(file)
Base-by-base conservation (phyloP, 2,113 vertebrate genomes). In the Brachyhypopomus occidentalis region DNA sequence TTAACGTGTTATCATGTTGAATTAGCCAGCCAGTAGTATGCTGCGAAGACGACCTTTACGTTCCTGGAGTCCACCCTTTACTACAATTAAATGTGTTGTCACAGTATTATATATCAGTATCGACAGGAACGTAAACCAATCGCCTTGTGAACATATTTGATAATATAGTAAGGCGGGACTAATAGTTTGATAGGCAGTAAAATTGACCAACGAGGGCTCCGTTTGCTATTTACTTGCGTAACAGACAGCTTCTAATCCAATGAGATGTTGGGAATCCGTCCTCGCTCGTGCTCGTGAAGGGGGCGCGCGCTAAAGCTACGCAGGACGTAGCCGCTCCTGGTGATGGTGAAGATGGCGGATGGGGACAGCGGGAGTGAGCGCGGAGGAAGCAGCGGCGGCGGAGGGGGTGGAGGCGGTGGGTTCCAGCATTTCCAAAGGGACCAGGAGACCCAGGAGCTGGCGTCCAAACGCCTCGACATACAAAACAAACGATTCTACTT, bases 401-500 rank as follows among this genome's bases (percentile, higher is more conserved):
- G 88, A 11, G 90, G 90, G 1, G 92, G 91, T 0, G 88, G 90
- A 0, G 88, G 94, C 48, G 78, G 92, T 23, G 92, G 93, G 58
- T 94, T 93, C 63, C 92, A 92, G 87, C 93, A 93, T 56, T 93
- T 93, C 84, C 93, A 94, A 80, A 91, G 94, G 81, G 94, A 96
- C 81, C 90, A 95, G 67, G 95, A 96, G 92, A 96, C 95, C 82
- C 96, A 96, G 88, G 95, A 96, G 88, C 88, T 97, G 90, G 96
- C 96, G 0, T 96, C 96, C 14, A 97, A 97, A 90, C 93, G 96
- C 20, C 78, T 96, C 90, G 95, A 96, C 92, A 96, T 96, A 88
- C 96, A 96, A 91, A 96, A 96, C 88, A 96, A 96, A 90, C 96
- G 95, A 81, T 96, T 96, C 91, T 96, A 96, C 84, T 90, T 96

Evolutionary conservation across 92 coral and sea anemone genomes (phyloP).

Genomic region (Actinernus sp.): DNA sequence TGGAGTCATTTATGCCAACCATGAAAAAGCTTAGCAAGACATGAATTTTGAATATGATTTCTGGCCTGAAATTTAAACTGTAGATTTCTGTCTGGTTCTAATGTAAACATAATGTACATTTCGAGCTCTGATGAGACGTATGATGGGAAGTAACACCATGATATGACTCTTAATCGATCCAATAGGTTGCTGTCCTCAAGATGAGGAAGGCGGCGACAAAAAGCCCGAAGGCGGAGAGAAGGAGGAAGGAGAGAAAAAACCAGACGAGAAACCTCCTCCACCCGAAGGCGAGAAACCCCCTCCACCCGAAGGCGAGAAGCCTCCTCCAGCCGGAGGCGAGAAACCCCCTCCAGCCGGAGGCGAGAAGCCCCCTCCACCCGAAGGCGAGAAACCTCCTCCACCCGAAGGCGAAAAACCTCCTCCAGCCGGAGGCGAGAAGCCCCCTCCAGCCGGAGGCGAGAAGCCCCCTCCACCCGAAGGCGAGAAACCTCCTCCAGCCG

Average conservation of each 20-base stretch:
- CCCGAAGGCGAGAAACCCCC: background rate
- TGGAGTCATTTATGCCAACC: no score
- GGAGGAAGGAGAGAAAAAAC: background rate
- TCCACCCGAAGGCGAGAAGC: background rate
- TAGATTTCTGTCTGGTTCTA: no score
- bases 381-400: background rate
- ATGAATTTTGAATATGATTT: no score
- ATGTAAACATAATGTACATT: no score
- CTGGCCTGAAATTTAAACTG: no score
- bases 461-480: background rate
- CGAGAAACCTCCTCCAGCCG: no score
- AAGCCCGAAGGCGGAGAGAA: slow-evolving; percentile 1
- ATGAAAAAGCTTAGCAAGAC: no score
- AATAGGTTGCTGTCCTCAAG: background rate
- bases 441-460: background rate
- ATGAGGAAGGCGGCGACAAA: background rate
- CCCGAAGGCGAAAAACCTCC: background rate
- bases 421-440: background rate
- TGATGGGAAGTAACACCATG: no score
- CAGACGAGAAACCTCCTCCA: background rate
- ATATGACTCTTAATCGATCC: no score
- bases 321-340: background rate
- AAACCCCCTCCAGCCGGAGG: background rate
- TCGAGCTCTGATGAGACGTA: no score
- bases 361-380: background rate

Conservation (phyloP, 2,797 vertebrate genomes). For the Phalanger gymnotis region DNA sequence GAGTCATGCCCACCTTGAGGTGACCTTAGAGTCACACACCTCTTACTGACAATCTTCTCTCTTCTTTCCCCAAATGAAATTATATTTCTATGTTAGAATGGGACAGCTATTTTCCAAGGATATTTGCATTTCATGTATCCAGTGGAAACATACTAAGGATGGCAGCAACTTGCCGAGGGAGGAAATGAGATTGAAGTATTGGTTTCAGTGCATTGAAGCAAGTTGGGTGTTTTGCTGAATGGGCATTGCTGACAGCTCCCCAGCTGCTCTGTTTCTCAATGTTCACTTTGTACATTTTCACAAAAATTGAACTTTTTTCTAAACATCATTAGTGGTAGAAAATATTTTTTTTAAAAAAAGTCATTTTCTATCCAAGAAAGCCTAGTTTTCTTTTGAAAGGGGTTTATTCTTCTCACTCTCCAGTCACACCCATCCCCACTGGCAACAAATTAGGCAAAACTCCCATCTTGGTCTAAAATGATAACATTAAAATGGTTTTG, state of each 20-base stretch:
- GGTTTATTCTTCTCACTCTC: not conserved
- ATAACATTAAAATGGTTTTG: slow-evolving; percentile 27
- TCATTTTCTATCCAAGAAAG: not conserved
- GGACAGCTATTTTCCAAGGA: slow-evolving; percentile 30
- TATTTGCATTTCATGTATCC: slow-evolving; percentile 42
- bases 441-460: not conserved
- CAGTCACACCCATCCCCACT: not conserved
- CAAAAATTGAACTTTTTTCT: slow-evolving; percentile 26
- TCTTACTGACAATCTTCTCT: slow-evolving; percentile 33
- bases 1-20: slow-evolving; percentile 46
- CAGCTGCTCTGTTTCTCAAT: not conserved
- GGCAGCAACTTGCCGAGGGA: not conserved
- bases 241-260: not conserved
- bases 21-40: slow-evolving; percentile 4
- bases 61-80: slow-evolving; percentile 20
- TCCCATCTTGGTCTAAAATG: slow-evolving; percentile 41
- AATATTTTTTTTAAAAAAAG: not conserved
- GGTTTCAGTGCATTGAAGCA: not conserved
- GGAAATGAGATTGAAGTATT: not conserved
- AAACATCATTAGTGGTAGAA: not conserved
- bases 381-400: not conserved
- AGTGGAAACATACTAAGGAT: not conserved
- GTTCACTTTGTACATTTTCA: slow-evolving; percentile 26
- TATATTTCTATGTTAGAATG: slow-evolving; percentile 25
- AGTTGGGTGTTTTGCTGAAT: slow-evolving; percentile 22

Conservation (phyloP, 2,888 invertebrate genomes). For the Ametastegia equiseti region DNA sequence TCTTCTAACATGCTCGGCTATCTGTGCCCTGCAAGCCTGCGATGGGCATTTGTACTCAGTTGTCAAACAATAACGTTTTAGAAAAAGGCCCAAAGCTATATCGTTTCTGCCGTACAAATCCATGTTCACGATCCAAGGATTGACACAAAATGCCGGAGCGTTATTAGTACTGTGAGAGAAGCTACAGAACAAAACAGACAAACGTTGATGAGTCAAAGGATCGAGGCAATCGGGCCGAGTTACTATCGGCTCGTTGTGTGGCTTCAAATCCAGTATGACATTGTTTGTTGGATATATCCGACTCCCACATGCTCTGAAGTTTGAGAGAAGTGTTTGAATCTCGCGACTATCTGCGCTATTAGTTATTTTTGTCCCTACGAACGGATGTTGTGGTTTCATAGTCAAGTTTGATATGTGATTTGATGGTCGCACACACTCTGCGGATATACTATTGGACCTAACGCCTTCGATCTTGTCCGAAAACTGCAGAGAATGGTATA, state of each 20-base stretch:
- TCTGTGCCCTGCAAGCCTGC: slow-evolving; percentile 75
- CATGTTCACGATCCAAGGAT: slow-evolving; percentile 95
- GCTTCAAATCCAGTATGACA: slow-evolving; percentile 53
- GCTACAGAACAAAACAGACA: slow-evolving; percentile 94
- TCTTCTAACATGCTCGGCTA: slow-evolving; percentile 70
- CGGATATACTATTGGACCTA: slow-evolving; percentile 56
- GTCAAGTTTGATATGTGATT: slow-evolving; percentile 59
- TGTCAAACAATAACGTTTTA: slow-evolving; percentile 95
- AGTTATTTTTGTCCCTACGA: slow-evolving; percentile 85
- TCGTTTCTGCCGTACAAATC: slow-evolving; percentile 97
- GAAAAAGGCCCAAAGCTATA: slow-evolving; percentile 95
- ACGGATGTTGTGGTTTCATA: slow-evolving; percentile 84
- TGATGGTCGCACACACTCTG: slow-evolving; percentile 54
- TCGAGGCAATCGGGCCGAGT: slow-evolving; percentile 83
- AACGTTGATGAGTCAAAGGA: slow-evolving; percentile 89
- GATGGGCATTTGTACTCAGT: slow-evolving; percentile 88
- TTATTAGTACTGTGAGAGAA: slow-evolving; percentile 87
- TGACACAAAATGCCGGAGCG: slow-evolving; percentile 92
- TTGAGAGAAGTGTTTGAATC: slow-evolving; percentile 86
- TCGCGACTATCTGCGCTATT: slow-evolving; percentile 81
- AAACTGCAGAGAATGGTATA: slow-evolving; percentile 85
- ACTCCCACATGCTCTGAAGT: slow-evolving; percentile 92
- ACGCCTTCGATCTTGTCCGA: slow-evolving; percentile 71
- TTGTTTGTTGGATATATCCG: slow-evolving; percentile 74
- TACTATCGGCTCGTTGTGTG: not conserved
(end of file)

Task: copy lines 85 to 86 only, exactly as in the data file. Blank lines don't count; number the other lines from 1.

- TTGAGAGAAGTGTTTGAATC: slow-evolving; percentile 86
- TCGCGACTATCTGCGCTATT: slow-evolving; percentile 81